BBC headquarters in London
The BBC's director-general said the agreement will secure the long-term funding of the broadcaster (Reuters)

The BBC will have to fund free TV licence fees for people over the age of 75 in a bid to save the government £650m ($1,015m) per year, the culture secretary has confirmed.

John Whittingdale, speaking in the House of Commons, told MPs the reform will be phased in from 2018-19, with the national broadcaster taking on the full costs from the end of the parliament in 2020-21.

The validation comes after Chancellor George Osborne suggested he would hand the free licence fee expense, which is currently covered by the Department for Work and Pensions (DWP), to the BBC as part of his emergency budget on 8 July.

"Having inherited a challenging fiscal position, the government is pleased that the BBC has agreed to play its part in contributing to reductions in spending like much of the rest of the public sector, while at the same time further reducing its overall reliance on taxpayers," Whittingdale said.

The culture secretary also revealed the government would look into the decriminalisation of TV viewers who evade paying the £145.50 a year licence fee after Barrister David Perry QC led an inquiry into the charge.

However, the top Tory said the government would make it illegal for people to view the BBC's online video player (iPlayer) without paying for a licence.

Elsewhere, Whittingdale said the licence fee would rise in line with Consumer Price Index (CPI) inflation over the BBC's next charter period, which ends in 2026.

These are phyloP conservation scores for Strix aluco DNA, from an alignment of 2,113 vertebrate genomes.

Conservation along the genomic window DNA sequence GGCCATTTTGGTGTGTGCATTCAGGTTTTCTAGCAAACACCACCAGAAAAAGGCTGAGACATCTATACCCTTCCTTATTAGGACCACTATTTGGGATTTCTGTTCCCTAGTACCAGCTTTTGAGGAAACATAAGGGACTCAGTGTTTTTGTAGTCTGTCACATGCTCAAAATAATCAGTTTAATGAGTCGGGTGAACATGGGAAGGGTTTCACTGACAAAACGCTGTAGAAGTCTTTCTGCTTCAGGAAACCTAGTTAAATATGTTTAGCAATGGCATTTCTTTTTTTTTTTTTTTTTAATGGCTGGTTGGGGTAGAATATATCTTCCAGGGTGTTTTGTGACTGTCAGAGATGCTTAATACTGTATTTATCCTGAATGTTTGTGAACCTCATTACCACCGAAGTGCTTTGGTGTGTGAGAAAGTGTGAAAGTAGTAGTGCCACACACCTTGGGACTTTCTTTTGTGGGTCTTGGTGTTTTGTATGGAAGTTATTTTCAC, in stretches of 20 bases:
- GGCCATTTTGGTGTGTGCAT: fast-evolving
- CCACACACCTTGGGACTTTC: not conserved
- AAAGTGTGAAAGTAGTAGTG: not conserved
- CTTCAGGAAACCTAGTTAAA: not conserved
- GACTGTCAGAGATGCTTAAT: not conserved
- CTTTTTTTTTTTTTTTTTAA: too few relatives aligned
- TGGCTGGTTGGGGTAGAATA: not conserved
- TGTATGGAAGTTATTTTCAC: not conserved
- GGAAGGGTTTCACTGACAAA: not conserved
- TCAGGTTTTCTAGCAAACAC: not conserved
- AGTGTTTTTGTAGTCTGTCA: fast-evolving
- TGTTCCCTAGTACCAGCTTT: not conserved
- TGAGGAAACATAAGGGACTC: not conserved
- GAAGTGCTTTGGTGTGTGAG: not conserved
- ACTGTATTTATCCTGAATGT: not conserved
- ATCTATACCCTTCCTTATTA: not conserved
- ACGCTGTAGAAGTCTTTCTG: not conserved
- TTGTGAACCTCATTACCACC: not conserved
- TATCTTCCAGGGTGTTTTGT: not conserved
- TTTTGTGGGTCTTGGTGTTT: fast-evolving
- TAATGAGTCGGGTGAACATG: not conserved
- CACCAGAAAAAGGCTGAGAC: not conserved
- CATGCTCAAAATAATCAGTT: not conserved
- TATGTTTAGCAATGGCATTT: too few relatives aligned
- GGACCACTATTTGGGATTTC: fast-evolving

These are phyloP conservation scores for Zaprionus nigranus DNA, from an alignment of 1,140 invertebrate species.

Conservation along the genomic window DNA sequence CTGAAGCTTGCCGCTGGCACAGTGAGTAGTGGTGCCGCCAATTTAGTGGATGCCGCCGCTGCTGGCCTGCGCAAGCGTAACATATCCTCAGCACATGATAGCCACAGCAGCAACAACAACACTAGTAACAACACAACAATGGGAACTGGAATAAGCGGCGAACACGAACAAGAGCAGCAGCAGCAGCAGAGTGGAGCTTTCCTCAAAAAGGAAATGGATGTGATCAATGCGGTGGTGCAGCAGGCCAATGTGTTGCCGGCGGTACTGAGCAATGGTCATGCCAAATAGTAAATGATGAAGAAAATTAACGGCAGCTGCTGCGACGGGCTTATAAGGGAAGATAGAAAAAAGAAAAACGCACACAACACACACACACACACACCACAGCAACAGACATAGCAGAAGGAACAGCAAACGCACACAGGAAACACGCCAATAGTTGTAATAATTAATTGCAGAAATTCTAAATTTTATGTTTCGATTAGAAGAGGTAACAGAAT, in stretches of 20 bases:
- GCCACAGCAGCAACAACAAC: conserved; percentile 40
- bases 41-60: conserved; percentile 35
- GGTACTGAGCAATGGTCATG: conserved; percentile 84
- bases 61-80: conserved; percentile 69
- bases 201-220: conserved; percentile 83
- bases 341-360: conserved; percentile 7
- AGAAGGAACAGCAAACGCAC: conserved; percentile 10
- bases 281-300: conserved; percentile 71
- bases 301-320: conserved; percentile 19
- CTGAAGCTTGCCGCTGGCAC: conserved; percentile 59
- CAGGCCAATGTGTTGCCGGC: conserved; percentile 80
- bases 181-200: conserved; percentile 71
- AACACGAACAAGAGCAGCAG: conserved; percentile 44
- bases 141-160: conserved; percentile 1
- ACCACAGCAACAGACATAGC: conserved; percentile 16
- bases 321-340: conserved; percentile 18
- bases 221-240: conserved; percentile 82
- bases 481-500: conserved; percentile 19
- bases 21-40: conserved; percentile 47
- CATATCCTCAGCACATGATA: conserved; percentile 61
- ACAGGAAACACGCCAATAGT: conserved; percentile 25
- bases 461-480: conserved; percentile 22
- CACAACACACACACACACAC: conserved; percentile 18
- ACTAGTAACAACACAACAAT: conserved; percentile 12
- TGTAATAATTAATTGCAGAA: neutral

The culture secretary's speech did not go down well in some quarters, with Labour's Chris Bryant blasting the announced as an "utter shambles".

The shadow culture secretary attacked the government for "briefing" the press about the chancellor's plans ahead of his budget.

"There was a time when chancellors were forced to resign because elements of their budget were leaked. Now we actually get every single element of it briefed deliberately," he said.

Summer budget 2015: Everything you need to know in 90 secondsIBTimes UK

Ben Bradshaw, a former culture secretary and Labour MP, warned the decision could "badly undermine" the BBC's independence from government because it would turn the broadcaster "into [a] branch office of the DWP".

The director-general of the BBC, Tony Hall, said the agreement "secures the long-term funding for a strong BBC over the next Charter period".

He said: "It means a commitment to increase the licence fee in line with inflation, subject to Charter Review, the end of the iPlayer loophole and the end of the broadband ring-fence."

"In the circumstances, the BBC has agreed take on the costs for free licence fees for over-75s, and after the next parliament, will take on the policy."

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